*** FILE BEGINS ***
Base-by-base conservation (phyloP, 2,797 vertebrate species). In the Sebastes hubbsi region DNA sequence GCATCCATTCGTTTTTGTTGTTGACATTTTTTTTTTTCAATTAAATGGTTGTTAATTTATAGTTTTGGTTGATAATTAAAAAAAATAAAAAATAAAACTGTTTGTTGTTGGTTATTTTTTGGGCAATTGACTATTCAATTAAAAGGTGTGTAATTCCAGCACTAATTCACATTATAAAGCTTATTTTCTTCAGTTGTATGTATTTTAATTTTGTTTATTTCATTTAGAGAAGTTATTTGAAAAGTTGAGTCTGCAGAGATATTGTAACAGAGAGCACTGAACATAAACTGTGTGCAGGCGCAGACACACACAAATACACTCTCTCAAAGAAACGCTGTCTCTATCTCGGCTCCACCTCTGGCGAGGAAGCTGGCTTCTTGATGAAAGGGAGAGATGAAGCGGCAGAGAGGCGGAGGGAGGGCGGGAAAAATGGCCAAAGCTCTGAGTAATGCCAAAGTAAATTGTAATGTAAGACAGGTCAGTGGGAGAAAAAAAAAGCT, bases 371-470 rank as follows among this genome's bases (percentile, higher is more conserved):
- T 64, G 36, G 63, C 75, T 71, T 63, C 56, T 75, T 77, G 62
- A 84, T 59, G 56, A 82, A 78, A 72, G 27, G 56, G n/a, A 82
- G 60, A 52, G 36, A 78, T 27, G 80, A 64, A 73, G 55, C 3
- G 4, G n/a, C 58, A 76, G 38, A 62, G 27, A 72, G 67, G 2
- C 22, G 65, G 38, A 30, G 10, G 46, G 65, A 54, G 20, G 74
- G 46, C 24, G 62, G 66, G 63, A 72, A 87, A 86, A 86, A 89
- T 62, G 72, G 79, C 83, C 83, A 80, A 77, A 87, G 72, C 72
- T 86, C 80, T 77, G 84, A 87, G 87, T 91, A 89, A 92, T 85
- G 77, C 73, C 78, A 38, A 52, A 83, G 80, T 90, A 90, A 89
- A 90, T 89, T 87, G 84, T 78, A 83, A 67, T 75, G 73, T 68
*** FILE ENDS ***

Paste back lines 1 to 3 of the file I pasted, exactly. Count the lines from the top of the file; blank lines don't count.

Base-by-base conservation (phyloP, 2,797 vertebrate species). In the Sebastes hubbsi region DNA sequence GCATCCATTCGTTTTTGTTGTTGACATTTTTTTTTTTCAATTAAATGGTTGTTAATTTATAGTTTTGGTTGATAATTAAAAAAAATAAAAAATAAAACTGTTTGTTGTTGGTTATTTTTTGGGCAATTGACTATTCAATTAAAAGGTGTGTAATTCCAGCACTAATTCACATTATAAAGCTTATTTTCTTCAGTTGTATGTATTTTAATTTTGTTTATTTCATTTAGAGAAGTTATTTGAAAAGTTGAGTCTGCAGAGATATTGTAACAGAGAGCACTGAACATAAACTGTGTGCAGGCGCAGACACACACAAATACACTCTCTCAAAGAAACGCTGTCTCTATCTCGGCTCCACCTCTGGCGAGGAAGCTGGCTTCTTGATGAAAGGGAGAGATGAAGCGGCAGAGAGGCGGAGGGAGGGCGGGAAAAATGGCCAAAGCTCTGAGTAATGCCAAAGTAAATTGTAATGTAAGACAGGTCAGTGGGAGAAAAAAAAAGCT, bases 371-470 rank as follows among this genome's bases (percentile, higher is more conserved):
- T 64, G 36, G 63, C 75, T 71, T 63, C 56, T 75, T 77, G 62
- A 84, T 59, G 56, A 82, A 78, A 72, G 27, G 56, G n/a, A 82